Being CEO/President Isn’t All That it’s Cracked Up to Be

During my years as the CEO of a medical equipment company in Florida, I have come to recognize certain roles and qualities that an effective team leader needs to possess. These leadership qualities will help get the individual, and the team, through some of the more trying times and challenges that arise in everyday business protocols.

It is important for the team leader to provide an environment and facilitate a climate for staff and personnel to succeed. There are also some very difficult roles that the CEO, company president, or team leader is expected to fill, and while many people think the life of a CEO is all about growing a business and cruising around on the company helicopter, there are quite a few hats we have to wear that may not be what you thought.

Check out the following little-known roles CEOs have to play to ensure progression and keep the business humming.

Being CEO means you need to wear many hats

Sometimes You Have to Play Mediator

It often falls to me to play mediator in times of conflict at work. This is both a challenge and an opportunity to expand on skill-sets that are often used in my position. The keys to being an effective mediator are to listen to what each person has to say, show impartiality among the parties, and to resolve the dispute in a way that can be perceived as favorable to all involved.

While taking time away from anything unrelated to growth is not what you might think a CEO would do, this is one of the many areas of leading a team that may not be on every aspiring CEOs list of expectations when entering this role.

Effective Communication Must Come From the Top Down

If you think that you can pass along strategies, policies or processes down through your managers and along to your staff, think again. Your role as CEO will see that you are constantly the communication trailblazer so any introversion or resistance to interfacing with people needs to be thrown out before you enter your leadership role.

The CEO of a business or company needs to practice effective and synergistic communication; synergistic interactions focus on making everyone feel heard, and that they have gained something positive from the engagement. Using optimism rather than cynicism, recognizing achievement, and validating concerns are excellent skills for a team leader to employ to motivate and foster a sense of loyalty and unity.

You’ll Need to Channel Your Inner Tony Robbins

Admittedly, it can be hard to pat your employees on the back for doing what they are paid to do. However, employees are not robots and you have to constantly motivate them and show them that you appreciate their hard work and value what they contribute to the company.

When individuals feel valued and vested in a team, performance and productivity can significantly improve. A great leader is able to be the bridge that makes each team member feel validated, and also reaffirm that they are an integral component of your successful team.

Jack of All Trades, Master of All

Another role of an effective leader is to be able to jump in and do what needs to be done, regardless of the task. From pounding the pavement to sell a product, to lending a hand to get an order shipped on time – a leader that won’t get his or her hands “dirty” is likely an ineffective and inefficient one.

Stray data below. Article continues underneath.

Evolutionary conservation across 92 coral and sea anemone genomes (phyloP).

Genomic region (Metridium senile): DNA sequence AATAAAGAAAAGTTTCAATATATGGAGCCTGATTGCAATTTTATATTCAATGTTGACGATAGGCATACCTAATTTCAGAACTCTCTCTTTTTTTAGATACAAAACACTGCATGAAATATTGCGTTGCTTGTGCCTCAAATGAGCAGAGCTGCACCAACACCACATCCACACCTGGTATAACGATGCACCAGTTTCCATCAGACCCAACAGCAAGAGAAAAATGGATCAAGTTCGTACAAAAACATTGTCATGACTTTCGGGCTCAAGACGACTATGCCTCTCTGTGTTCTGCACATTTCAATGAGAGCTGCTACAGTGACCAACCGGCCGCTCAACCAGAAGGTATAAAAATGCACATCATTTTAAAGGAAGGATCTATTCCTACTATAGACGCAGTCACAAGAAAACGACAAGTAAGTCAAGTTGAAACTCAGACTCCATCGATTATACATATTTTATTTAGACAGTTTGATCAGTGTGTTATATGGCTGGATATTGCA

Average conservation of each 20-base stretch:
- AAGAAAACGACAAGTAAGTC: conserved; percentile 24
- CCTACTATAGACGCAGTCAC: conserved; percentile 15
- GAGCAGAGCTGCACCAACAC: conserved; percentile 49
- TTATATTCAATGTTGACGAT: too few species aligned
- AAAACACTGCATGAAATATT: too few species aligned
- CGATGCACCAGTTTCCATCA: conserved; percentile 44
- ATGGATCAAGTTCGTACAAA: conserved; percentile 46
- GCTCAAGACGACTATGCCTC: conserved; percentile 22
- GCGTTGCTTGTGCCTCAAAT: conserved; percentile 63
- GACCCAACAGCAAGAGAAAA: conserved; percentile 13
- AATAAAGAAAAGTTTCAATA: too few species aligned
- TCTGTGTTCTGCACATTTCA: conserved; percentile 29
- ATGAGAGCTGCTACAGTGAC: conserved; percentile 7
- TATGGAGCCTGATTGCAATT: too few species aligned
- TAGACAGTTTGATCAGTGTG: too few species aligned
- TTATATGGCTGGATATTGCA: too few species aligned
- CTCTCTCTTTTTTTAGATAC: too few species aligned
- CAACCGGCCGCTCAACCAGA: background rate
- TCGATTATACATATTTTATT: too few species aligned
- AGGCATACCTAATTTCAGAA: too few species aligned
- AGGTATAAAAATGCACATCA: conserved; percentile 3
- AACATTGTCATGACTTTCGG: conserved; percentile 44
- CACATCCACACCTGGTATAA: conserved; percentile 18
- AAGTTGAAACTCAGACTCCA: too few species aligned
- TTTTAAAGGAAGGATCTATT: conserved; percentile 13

When you start your own company, early on, you do everything yourself. If you lack in areas of business management, you’ll have to work hard to become somewhat knowledgeable. While you can employ experts in specific areas (ex. accounting, marketing, etc.), you’ll still need to know enough about these areas to make intelligent data-driven decisions. Of course, others will be more efficient or skilled at the tasks they perform on a daily basis, but as CEO, there shouldn’t be a job that you can’t jump in and do at a moment’s notice.

You will be the Bearer of Bad News

One of the toughest things that often falls on a CEO or company boss is firing or laying-off staff and employees. A good leader will use empathy and discretion when having these interactions while being clear, transparent, and genuine. This can be a difficult balance to maintain, especially when the individual being let go becomes emotional; be kind, professional, and honest during the exchange.

Do You Have What it Takes to be an Effective CEO?

There are many times when being the CEO or company president isn’t all that it is cracked up to be. It’s not all profits, huge offices, stock options and private jet-setting. The fact of the matter is, to build a solid foundation and core can take decades.

Making decisions that impact a team of valued staff and employees can be a tough burden to bear. However, those that practice transparency, empathy, and positive communication may find these challenges to be opportunities for enhancing leadership skill-sets and personal growth.

Finally, if you think you’ve got it all figured out and no longer need to strive and yearn for further knowledge and honing of your skills as a leader, then you and your company are in big trouble.


Author Byline

John Pritchard is CEO and Sales Leader of Venture Medical, a leader in the nation’s medical equipment industry. He is passionate about educating those in the medical industry on the importance of high quality medical equipment and supplies. His transparent business techniques and strategies for low-pressure sales and marketing are core values in building relationships.

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  1. Chris Henderson

    Love this – “You have to channel your own Tony Robbins”

    Something I’ve definitely been working on!


  2. Mike Wilson

    Good blog. I especially like the comment about how the CEO wears many hats.

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